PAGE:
What do curated content, personalization and machine learning have in common?
Personalization is all about giving people appropriate information when they need it and anticipating what they need next so they can solve their problems and satisfy their needs more quickly and easily. No one wants to waste time on useless tasks, and certainly slogging through endless links on a poorly organized set of web search results is a useless task if it does not lead me to what I want. Consider also the transformations in processes and technologies that this requires. We need to know what the customer wants and needs in many different contexts and have to have the data and content models to support pulling the correct products and related information in those contexts. We need a mechanism to segment audiences and we have to recombine content through a rules engine or machine learning algorithm that optimizes offers, content and product information.
Doing this requires rethinking multiple processes, including understanding how customers behave and when and why they need products and services under a variety of circumstances. This problem is difficult to solve but there are several ways to approach it. The image below illustrates that the personalized and contextualized user experience is the result of many upstream processes, and reflects organizational maturity across a number of different areas.
Starting with product
Without good product data, users cannot find what they need, and the content management machinery behind ecommerce and user experience cannot assemble the necessary components (images and related content) with products. Search engines will not have the correct facets to index, and product details will be invisible. Therefore good product data is a must-have.
Understanding the user
Knowing the characteristics and needs of your target customers is the next most important piece of the puzzle. What product combinations will make the most sense for users? Under what circumstances? How can customers’ past behaviors provide clues about how to sell to them successfully? What products can be correlated with their current browse paths in order to increase the likelihood that they will convert? Information about user needs and interests can be mined from their behaviors and the content they consume. We can also ask questions about problems, needs, interests and in the case of B2B applications, the industry and type of job.
Mining data sources
Product combinations can be derived through shopping basket analysis, but that is not enough to determine the most important product combinations. We also need to understand the inherent product relationships at the level of specific solutions. These can be captured in a product and solution ontology. Other data sources include the knowledge of merchandizers and subject matter experts, mining of solution content from reference manuals and troubleshooting guides, speech to text translation of YouTube videos, and other knowledge base content.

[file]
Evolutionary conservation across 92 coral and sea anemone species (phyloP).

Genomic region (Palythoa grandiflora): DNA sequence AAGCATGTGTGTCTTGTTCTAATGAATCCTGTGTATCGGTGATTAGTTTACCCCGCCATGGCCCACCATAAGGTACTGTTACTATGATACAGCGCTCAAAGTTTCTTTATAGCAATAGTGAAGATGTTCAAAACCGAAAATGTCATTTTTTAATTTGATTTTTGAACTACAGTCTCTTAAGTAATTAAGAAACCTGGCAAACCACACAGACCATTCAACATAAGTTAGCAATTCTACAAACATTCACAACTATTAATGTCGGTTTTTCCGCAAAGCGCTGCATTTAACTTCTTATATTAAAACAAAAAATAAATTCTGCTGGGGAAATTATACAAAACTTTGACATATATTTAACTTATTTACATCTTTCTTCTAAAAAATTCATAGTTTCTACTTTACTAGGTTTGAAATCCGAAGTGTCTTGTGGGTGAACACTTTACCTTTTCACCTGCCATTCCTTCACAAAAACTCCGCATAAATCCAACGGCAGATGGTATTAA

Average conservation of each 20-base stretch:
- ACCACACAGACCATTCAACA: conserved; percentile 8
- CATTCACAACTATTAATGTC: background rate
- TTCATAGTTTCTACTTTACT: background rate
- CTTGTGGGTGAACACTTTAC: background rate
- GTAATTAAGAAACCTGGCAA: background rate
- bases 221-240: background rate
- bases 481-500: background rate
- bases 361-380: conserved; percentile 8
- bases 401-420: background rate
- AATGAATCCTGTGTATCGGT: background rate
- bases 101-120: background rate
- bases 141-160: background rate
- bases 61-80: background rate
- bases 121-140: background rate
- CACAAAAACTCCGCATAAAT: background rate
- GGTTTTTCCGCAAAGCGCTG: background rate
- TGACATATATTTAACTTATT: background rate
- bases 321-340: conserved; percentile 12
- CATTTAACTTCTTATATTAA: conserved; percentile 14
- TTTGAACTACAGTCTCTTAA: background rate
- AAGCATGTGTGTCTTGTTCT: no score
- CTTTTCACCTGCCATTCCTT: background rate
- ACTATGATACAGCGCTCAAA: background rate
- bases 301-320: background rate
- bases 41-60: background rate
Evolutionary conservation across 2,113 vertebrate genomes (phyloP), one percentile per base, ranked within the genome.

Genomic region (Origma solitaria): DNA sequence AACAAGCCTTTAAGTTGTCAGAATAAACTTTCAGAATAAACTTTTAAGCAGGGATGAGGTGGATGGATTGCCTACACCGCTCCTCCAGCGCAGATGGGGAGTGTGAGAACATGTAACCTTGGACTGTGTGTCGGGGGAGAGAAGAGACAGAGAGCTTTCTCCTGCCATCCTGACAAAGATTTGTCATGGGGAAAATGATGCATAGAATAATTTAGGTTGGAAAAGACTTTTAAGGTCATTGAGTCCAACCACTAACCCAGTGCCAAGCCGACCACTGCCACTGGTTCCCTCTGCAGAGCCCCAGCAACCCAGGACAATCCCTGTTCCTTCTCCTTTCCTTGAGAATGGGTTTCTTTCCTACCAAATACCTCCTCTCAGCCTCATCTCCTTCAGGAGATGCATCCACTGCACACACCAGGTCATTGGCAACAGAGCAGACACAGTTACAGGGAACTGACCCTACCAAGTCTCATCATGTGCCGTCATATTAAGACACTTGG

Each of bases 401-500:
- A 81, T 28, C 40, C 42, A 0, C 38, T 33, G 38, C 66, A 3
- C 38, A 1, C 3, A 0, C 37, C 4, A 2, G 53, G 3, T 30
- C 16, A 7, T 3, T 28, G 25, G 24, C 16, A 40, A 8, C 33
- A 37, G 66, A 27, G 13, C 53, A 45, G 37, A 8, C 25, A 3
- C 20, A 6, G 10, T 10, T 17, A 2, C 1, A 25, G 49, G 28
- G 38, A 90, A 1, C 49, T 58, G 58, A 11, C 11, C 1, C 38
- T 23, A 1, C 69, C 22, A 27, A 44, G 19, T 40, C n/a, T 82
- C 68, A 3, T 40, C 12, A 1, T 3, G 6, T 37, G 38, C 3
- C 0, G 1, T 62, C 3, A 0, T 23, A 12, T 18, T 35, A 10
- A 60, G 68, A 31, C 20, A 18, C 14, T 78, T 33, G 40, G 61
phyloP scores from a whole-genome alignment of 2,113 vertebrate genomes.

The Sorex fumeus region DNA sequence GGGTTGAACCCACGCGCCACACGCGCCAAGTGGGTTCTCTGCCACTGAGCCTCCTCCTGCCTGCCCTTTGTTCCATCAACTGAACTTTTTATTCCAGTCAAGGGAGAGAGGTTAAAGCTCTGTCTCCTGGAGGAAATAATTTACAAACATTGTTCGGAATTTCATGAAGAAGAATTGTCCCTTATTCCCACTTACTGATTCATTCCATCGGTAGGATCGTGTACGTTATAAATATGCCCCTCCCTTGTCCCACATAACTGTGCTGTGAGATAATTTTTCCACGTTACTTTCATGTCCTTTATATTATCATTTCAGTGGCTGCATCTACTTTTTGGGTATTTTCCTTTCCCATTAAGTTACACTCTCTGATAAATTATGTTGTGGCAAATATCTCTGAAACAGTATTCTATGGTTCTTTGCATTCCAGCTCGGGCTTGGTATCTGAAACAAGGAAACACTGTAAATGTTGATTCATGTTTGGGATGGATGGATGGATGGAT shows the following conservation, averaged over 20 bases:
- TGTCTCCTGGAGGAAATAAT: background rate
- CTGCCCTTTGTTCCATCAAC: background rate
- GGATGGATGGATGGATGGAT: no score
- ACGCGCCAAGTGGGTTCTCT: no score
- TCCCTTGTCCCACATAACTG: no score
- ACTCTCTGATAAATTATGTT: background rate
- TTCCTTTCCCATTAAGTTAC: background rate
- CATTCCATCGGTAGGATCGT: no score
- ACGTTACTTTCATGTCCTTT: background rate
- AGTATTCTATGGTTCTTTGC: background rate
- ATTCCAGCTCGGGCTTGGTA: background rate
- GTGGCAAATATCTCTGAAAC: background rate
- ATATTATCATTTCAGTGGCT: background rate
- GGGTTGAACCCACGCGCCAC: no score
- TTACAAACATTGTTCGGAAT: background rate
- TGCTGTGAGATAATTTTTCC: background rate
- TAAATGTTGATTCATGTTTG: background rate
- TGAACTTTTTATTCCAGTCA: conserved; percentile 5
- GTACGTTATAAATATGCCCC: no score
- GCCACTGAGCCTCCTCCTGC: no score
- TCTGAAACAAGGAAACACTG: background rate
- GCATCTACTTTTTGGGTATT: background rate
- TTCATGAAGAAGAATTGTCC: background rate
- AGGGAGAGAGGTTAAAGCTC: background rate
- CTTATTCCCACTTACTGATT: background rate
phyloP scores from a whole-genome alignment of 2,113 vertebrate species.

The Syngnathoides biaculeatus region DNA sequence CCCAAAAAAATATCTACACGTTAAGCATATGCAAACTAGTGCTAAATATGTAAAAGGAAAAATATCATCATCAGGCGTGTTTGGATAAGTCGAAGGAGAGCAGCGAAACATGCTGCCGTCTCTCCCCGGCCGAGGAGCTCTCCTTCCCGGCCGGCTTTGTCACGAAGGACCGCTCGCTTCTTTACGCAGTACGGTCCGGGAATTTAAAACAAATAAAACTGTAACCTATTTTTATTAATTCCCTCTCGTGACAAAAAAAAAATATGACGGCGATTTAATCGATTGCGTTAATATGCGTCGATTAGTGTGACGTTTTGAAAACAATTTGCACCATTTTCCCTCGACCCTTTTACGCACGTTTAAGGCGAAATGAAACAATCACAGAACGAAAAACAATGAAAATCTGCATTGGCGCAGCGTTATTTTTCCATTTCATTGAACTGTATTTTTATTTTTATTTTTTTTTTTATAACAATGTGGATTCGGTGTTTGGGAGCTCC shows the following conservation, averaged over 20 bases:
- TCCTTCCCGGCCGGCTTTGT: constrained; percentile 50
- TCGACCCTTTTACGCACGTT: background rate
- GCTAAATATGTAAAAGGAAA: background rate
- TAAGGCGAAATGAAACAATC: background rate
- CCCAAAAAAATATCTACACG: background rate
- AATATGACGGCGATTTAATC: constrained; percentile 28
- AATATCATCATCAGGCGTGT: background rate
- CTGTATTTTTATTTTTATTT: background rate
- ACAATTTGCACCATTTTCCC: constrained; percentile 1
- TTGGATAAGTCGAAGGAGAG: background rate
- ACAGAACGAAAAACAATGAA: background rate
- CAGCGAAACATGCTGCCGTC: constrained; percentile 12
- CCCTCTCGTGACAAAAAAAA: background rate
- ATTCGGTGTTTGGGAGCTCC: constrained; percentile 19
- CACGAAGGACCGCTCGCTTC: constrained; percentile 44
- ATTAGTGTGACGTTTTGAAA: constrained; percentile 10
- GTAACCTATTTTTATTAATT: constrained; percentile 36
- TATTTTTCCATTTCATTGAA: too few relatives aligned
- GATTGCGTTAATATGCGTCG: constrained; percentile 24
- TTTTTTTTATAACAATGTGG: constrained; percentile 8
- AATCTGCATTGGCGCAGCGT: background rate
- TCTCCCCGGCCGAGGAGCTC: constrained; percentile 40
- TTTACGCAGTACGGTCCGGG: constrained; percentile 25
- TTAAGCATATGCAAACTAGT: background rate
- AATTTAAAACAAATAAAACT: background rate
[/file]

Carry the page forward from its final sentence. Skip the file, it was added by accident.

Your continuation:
What’s this got to do with robots?
Funny you should ask that. Here is the big secret of all of the AI, intelligent assistant and user support bots – they all need content for training. And the big aha: The same content that is needed to train humans is needed to train robots.
Training robots with curated, structured content
The content for personalization tuning is the same content that robots need in order to answer questions and support users. The two are really the same thing, though with varying use cases and varying specificity of results. A more defined process might have only one answer for a next step, whereas a more ambiguous use case might require more detail or present a larger result set that users can then filter on.
Chat bots are trying to help the user by providing an answer or, more frequently, walking users down a path so they can get to their answer or make a selection. The task may be complex, there may be multiple steps or the users may not know what they want until the do some exploration. In order to retrieve content for a user, the bot needs to access it in the correct context. Context is facilitated by metadata and tagging. Even if the content is not explicitly tagged, the AI system ingests and indexes the content and enriches it with derived meaning and characteristics. That can done simply through knowledge about relationships with other content, or it can be achieved through automated extraction of characteristics, clustering, or some other type of text analytics.
Search operates on the same paradigm. A user provides signals by entering a search term. The signal can be enhanced by looking at previous searches the user has conducted before (if the user is authenticated) or by looking at what was previously purchased, or by looking at what others with the same behavioral or interest characteristics purchased.
Rather than using the search term as the sole signal, the term is one of many that the search engine uses to make recommendations in addition to the result set that is returned through full text search or searching on metadata fields (facets) that use product data and attributes.
Taking a step toward AI
Curating and structuring knowledge bases and product information is important not only because it helps to short-term findability problems, but also because it is a stepping stone and foundational component of more automated approaches. In fact, many search algorithms, including those developed by EIS, use AI and machine learning without calling it AI. A chat bot is simply a front end to content. It is how you create and structure that content where the greatest value is created. From that perspective it is a good first step toward AI.
For a look into how we use information architecture as the foundation for digital transformation read our whitepaper: "Knowledge is Power: Context-Driven Digital Transformation.